Native American Art

  • Raven is revered as a strong mystical, magical animal spirit among many tribes, especially tribes within the Pacific Northwest, Alaska and Canada. Raven is known to be a guardian of ceremonial magic and is one of the most powerful totems or symbols of Native American culture. Artist: Guzman Tribe: Yaqui / Cherokee
  • Children are considered a sacred gift from the Creator. Young ones are always included in ceremonial practices. It is not unusual to see small Native children sleeping soundly during Pow Wows and Ceremonies, as the drumming and singing continue throughout the night. Artist: Victor Tribe: Unknown
  • Native Americans refer to the earth as Mother Earth. The earth is a feminine symbol, and Native people consider themselves to be caretakers of the Earth. We must care for her and respect her… love her. Artist: Dirk Tribe: Blackfoot
  • The heartbeat of the drum calls forth ancestors deep inside this young man as he prepares to enter the dance arena. Dancing is considered a religious and cultural practice among all tribes and clans. Artist: Phoenix Tribe: Unknown
  • “I was given the name Little Turtle by a Paiute Elder. This shield represents turtle as my protector and name sake”. Turtles represent a sacred animal sprit to many tribes. Turtle shells are commonly made into rattles for ceremonial purposes. Artist: Steve Tribe: Creek Decendent
  • The buffalo supplied virtually everything that the Plains Indians needed to stay alive; food, clothing, tools, and housing. “I love this land and the buffalo and will not part with it… I have heard you intend to settle us on a reservation near the mountains. Artist: Krazy James Tribe: Apache
  • Rainbows are magical symbols known throughout the world for good fortune, joy and renewal. To be touched by a rainbow is a euphoric experience. For many tribes a rainbow is the path that leads to the spirit world. Artist: R.E.R. Tribe: Unknown
  • One of the old Ojibwa traditions was to hang a dream catcher in their homes. They believe that the night air is filled with dreams both good and bad. The dream catcher, when hung, moves freely in the air and catches the dreams as they float by. The good dreams know the way and slip through the center hole and slide down off the soft feather so gently the sleeper below sometimes hardly knows he is dreaming. Artist: Bobby Tribe: Turtle Mountain Chippewa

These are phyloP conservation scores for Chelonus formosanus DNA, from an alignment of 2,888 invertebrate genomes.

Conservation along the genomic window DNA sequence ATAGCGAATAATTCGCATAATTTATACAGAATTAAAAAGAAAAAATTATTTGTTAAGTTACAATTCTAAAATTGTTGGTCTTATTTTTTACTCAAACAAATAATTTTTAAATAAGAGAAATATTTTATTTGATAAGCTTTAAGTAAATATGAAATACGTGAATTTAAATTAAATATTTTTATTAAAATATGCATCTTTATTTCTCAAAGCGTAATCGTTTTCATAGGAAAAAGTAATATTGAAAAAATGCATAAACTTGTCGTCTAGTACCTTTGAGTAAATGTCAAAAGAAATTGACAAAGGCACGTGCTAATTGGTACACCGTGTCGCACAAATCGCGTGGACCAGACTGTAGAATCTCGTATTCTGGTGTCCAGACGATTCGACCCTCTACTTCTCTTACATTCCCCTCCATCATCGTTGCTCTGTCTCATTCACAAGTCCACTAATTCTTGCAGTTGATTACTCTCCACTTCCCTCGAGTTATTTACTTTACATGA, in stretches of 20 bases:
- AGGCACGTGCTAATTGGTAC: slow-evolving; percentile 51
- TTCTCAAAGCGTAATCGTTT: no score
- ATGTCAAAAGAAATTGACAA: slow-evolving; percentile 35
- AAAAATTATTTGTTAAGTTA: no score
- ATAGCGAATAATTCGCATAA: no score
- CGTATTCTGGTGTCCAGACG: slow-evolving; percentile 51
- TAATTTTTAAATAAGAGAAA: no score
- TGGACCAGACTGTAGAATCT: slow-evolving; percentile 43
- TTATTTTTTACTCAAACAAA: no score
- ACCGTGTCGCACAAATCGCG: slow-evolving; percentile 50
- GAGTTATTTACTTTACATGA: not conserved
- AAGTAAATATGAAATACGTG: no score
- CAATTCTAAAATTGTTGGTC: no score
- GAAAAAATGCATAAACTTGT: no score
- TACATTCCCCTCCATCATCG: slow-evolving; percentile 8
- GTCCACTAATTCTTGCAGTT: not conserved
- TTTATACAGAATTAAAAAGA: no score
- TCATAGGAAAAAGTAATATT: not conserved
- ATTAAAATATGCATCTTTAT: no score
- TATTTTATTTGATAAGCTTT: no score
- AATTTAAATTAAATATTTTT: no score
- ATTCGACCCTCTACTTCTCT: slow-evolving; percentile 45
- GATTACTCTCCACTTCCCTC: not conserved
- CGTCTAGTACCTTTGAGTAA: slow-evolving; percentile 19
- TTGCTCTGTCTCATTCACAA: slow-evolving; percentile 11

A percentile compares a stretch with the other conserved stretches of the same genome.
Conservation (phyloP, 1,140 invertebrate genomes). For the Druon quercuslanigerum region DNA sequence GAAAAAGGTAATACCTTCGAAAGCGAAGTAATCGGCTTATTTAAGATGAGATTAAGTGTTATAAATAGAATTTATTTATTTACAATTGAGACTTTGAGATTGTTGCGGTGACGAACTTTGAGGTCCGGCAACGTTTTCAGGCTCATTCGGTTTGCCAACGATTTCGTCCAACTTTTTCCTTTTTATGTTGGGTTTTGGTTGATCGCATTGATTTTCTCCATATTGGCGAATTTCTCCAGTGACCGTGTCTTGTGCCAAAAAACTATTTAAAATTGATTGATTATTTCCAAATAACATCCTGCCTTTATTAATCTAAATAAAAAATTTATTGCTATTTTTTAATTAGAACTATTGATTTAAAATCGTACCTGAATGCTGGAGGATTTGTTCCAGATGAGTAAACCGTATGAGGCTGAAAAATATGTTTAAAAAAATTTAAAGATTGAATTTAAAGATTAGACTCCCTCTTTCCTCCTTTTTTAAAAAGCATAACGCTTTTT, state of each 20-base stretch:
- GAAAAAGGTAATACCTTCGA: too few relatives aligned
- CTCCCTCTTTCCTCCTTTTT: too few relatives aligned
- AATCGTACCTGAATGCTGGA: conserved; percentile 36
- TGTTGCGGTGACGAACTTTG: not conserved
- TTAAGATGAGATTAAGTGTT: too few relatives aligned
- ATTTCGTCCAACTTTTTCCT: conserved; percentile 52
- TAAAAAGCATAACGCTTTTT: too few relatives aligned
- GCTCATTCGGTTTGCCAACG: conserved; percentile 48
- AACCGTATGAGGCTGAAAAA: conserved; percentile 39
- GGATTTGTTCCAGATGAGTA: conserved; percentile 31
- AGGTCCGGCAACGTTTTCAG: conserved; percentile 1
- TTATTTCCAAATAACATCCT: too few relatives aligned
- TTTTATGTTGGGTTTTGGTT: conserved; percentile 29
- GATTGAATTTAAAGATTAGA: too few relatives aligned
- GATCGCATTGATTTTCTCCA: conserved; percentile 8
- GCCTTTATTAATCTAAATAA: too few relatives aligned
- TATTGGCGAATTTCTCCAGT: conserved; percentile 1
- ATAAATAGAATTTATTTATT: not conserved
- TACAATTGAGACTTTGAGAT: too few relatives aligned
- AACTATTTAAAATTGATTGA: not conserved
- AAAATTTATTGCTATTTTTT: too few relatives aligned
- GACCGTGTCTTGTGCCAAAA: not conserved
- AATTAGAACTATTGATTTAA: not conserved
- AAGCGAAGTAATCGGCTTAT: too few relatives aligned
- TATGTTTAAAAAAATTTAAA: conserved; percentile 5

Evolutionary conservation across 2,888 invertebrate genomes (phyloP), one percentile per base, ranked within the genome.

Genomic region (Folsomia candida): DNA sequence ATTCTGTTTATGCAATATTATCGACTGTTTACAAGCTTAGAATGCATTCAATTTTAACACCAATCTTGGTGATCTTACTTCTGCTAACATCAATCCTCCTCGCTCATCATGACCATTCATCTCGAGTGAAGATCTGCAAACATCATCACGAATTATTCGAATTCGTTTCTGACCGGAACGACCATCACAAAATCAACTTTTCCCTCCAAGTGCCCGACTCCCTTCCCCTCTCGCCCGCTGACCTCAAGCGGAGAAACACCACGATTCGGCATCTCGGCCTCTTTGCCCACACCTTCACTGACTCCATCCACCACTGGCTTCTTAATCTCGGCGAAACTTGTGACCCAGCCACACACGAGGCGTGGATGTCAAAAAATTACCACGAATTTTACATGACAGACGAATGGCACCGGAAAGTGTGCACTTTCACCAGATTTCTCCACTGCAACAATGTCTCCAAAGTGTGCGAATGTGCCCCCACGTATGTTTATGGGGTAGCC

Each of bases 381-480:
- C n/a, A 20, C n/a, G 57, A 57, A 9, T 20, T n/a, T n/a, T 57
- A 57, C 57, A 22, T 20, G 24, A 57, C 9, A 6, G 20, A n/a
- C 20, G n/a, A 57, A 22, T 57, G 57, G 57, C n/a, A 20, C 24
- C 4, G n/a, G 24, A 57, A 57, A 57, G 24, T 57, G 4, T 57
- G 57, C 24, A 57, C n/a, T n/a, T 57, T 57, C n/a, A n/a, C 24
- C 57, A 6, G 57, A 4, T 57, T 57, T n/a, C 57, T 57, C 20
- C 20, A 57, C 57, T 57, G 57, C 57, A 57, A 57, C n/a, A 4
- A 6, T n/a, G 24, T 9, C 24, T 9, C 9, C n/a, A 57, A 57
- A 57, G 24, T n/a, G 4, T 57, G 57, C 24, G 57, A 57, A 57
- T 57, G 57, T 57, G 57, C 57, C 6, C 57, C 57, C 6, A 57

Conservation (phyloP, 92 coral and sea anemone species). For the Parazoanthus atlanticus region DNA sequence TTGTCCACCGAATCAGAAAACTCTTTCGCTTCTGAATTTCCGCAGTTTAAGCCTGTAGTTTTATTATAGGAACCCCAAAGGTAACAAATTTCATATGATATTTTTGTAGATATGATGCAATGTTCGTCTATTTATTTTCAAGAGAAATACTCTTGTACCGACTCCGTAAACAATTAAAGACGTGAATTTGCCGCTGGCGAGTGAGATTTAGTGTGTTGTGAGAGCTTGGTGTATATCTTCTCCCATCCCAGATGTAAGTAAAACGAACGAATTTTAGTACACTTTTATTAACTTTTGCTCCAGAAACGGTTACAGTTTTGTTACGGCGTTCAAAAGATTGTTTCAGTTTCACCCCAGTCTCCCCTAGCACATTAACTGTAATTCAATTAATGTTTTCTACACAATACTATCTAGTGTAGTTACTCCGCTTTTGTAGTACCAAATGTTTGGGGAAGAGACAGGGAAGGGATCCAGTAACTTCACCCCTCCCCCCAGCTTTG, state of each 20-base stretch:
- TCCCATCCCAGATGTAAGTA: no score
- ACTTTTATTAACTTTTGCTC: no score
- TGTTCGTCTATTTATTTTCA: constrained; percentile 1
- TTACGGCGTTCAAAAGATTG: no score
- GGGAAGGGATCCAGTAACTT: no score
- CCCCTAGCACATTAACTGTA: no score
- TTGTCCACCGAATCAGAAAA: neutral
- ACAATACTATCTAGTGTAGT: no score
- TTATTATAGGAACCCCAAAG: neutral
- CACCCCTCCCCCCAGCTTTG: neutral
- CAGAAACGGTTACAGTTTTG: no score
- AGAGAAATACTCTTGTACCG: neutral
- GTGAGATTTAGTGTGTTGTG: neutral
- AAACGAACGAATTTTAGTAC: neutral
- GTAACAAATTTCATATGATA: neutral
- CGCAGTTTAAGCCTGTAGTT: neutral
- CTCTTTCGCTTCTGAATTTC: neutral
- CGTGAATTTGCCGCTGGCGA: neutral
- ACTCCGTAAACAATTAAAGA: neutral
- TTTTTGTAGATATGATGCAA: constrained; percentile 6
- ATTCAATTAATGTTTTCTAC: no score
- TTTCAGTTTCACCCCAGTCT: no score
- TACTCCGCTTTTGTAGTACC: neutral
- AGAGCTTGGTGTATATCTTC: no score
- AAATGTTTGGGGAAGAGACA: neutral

• Many tribal creation stories tell us that Earth was born on the back of turtle. Since turtle carries its home on its back, it has also been recognized as having the ability to ‘manage’ in difficult circumstances. Artist: Mary Stanton 1965 – 2011 Tribe: Grand Ronde
  • A mountain lion is walking through a forest whose trees have been clearcut by man. The spirits of the surrounding mountains and woods are saddened by the destruction of their land. Community Artist: Pat Sky – Feather Star Woman Tribe: Peoria Tribe of Indians of Oklahoma
  • Out of stock
    Native tribal legends, stories and ceremonies pay tribute to the salmon as one of the most important natural resources in existence. The salmon is one of the ‘First Foods’ of the Plateau Tribes. It is considered ceremonial food for almost every occasion. Many tribes refer to the salmon as the Ancient Ones. For thousands of years, Native American culture resonated throughout the Mid Columbia Basin as numerous tribes came together peacefully to fish, trade, and socialize. Artist: Robert ‘Bob’ Robideau 1946- 2009 Tribe: Turtle Mountain and White Earth Anishinabe Nation
  • Like real coyotes, mythological coyotes are usually notable for their crafty intelligence, stealth, and voracious appetite. However, American Indian coyote characters vary widely from tribe to tribe. Community Artist: Kaila Farrell-Smith Tribe: Klamath-Modoc